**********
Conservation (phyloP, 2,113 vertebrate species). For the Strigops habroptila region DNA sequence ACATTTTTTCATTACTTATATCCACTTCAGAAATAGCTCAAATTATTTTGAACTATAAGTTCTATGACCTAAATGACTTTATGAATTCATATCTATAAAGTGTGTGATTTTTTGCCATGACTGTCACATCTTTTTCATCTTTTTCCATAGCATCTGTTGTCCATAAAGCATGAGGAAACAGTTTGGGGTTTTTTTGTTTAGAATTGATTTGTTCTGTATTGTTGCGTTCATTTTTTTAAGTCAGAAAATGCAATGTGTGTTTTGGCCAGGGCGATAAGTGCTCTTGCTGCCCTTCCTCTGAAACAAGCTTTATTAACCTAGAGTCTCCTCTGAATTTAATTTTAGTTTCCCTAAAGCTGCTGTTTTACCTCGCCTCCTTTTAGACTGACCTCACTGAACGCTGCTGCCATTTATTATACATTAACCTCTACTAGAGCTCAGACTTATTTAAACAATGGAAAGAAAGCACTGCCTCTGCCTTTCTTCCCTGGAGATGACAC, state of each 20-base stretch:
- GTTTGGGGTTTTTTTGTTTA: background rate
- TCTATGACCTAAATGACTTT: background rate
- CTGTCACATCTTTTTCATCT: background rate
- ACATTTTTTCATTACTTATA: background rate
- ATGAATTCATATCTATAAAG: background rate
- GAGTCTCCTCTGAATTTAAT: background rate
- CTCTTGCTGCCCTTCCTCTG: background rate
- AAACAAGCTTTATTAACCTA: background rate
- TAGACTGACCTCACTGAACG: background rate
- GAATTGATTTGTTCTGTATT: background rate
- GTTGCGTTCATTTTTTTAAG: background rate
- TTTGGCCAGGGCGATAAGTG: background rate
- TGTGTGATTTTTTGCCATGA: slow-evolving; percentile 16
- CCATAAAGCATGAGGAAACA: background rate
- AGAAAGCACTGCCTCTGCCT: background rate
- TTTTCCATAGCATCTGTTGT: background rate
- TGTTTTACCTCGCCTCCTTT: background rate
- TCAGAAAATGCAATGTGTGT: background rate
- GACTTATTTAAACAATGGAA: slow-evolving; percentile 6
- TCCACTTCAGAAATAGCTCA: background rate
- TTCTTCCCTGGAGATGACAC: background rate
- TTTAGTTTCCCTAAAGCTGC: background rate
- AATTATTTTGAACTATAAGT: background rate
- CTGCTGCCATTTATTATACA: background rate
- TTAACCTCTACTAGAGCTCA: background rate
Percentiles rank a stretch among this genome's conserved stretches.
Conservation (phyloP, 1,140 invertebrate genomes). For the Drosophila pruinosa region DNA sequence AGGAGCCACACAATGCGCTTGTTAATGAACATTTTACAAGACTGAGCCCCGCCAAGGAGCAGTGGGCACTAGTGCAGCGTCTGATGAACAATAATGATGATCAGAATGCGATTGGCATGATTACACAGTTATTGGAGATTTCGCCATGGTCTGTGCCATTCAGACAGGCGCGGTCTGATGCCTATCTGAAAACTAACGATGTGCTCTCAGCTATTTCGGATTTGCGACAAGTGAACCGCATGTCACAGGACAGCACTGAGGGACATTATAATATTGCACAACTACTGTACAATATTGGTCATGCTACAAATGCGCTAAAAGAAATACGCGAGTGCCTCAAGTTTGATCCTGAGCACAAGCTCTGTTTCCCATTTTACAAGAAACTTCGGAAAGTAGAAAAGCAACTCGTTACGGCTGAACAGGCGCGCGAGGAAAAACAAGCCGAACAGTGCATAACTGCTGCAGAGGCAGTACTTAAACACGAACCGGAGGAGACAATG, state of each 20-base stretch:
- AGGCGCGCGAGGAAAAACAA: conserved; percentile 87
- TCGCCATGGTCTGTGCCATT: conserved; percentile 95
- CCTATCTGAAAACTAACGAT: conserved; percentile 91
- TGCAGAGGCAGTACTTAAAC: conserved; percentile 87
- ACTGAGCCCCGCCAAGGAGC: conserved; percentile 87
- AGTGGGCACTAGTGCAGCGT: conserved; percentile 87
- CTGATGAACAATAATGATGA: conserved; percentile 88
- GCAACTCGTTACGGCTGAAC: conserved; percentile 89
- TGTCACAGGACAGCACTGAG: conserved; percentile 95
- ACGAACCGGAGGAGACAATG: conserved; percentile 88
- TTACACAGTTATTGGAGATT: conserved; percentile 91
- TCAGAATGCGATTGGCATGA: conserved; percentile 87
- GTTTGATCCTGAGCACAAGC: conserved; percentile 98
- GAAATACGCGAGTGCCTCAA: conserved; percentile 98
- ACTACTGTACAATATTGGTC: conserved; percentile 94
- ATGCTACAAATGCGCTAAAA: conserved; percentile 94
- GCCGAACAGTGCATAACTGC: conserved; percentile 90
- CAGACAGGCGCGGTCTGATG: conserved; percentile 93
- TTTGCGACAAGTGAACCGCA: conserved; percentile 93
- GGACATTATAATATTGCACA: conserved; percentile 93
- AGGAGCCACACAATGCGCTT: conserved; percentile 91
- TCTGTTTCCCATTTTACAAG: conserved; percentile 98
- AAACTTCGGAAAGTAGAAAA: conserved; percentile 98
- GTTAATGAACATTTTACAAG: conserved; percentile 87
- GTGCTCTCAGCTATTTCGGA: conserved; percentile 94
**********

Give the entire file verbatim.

Conservation (phyloP, 2,113 vertebrate species). For the Strigops habroptila region DNA sequence ACATTTTTTCATTACTTATATCCACTTCAGAAATAGCTCAAATTATTTTGAACTATAAGTTCTATGACCTAAATGACTTTATGAATTCATATCTATAAAGTGTGTGATTTTTTGCCATGACTGTCACATCTTTTTCATCTTTTTCCATAGCATCTGTTGTCCATAAAGCATGAGGAAACAGTTTGGGGTTTTTTTGTTTAGAATTGATTTGTTCTGTATTGTTGCGTTCATTTTTTTAAGTCAGAAAATGCAATGTGTGTTTTGGCCAGGGCGATAAGTGCTCTTGCTGCCCTTCCTCTGAAACAAGCTTTATTAACCTAGAGTCTCCTCTGAATTTAATTTTAGTTTCCCTAAAGCTGCTGTTTTACCTCGCCTCCTTTTAGACTGACCTCACTGAACGCTGCTGCCATTTATTATACATTAACCTCTACTAGAGCTCAGACTTATTTAAACAATGGAAAGAAAGCACTGCCTCTGCCTTTCTTCCCTGGAGATGACAC, state of each 20-base stretch:
- GTTTGGGGTTTTTTTGTTTA: background rate
- TCTATGACCTAAATGACTTT: background rate
- CTGTCACATCTTTTTCATCT: background rate
- ACATTTTTTCATTACTTATA: background rate
- ATGAATTCATATCTATAAAG: background rate
- GAGTCTCCTCTGAATTTAAT: background rate
- CTCTTGCTGCCCTTCCTCTG: background rate
- AAACAAGCTTTATTAACCTA: background rate
- TAGACTGACCTCACTGAACG: background rate
- GAATTGATTTGTTCTGTATT: background rate
- GTTGCGTTCATTTTTTTAAG: background rate
- TTTGGCCAGGGCGATAAGTG: background rate
- TGTGTGATTTTTTGCCATGA: slow-evolving; percentile 16
- CCATAAAGCATGAGGAAACA: background rate
- AGAAAGCACTGCCTCTGCCT: background rate
- TTTTCCATAGCATCTGTTGT: background rate
- TGTTTTACCTCGCCTCCTTT: background rate
- TCAGAAAATGCAATGTGTGT: background rate
- GACTTATTTAAACAATGGAA: slow-evolving; percentile 6
- TCCACTTCAGAAATAGCTCA: background rate
- TTCTTCCCTGGAGATGACAC: background rate
- TTTAGTTTCCCTAAAGCTGC: background rate
- AATTATTTTGAACTATAAGT: background rate
- CTGCTGCCATTTATTATACA: background rate
- TTAACCTCTACTAGAGCTCA: background rate
Percentiles rank a stretch among this genome's conserved stretches.
Conservation (phyloP, 1,140 invertebrate genomes). For the Drosophila pruinosa region DNA sequence AGGAGCCACACAATGCGCTTGTTAATGAACATTTTACAAGACTGAGCCCCGCCAAGGAGCAGTGGGCACTAGTGCAGCGTCTGATGAACAATAATGATGATCAGAATGCGATTGGCATGATTACACAGTTATTGGAGATTTCGCCATGGTCTGTGCCATTCAGACAGGCGCGGTCTGATGCCTATCTGAAAACTAACGATGTGCTCTCAGCTATTTCGGATTTGCGACAAGTGAACCGCATGTCACAGGACAGCACTGAGGGACATTATAATATTGCACAACTACTGTACAATATTGGTCATGCTACAAATGCGCTAAAAGAAATACGCGAGTGCCTCAAGTTTGATCCTGAGCACAAGCTCTGTTTCCCATTTTACAAGAAACTTCGGAAAGTAGAAAAGCAACTCGTTACGGCTGAACAGGCGCGCGAGGAAAAACAAGCCGAACAGTGCATAACTGCTGCAGAGGCAGTACTTAAACACGAACCGGAGGAGACAATG, state of each 20-base stretch:
- AGGCGCGCGAGGAAAAACAA: conserved; percentile 87
- TCGCCATGGTCTGTGCCATT: conserved; percentile 95
- CCTATCTGAAAACTAACGAT: conserved; percentile 91
- TGCAGAGGCAGTACTTAAAC: conserved; percentile 87
- ACTGAGCCCCGCCAAGGAGC: conserved; percentile 87
- AGTGGGCACTAGTGCAGCGT: conserved; percentile 87
- CTGATGAACAATAATGATGA: conserved; percentile 88
- GCAACTCGTTACGGCTGAAC: conserved; percentile 89
- TGTCACAGGACAGCACTGAG: conserved; percentile 95
- ACGAACCGGAGGAGACAATG: conserved; percentile 88
- TTACACAGTTATTGGAGATT: conserved; percentile 91
- TCAGAATGCGATTGGCATGA: conserved; percentile 87
- GTTTGATCCTGAGCACAAGC: conserved; percentile 98
- GAAATACGCGAGTGCCTCAA: conserved; percentile 98
- ACTACTGTACAATATTGGTC: conserved; percentile 94
- ATGCTACAAATGCGCTAAAA: conserved; percentile 94
- GCCGAACAGTGCATAACTGC: conserved; percentile 90
- CAGACAGGCGCGGTCTGATG: conserved; percentile 93
- TTTGCGACAAGTGAACCGCA: conserved; percentile 93
- GGACATTATAATATTGCACA: conserved; percentile 93
- AGGAGCCACACAATGCGCTT: conserved; percentile 91
- TCTGTTTCCCATTTTACAAG: conserved; percentile 98
- AAACTTCGGAAAGTAGAAAA: conserved; percentile 98
- GTTAATGAACATTTTACAAG: conserved; percentile 87
- GTGCTCTCAGCTATTTCGGA: conserved; percentile 94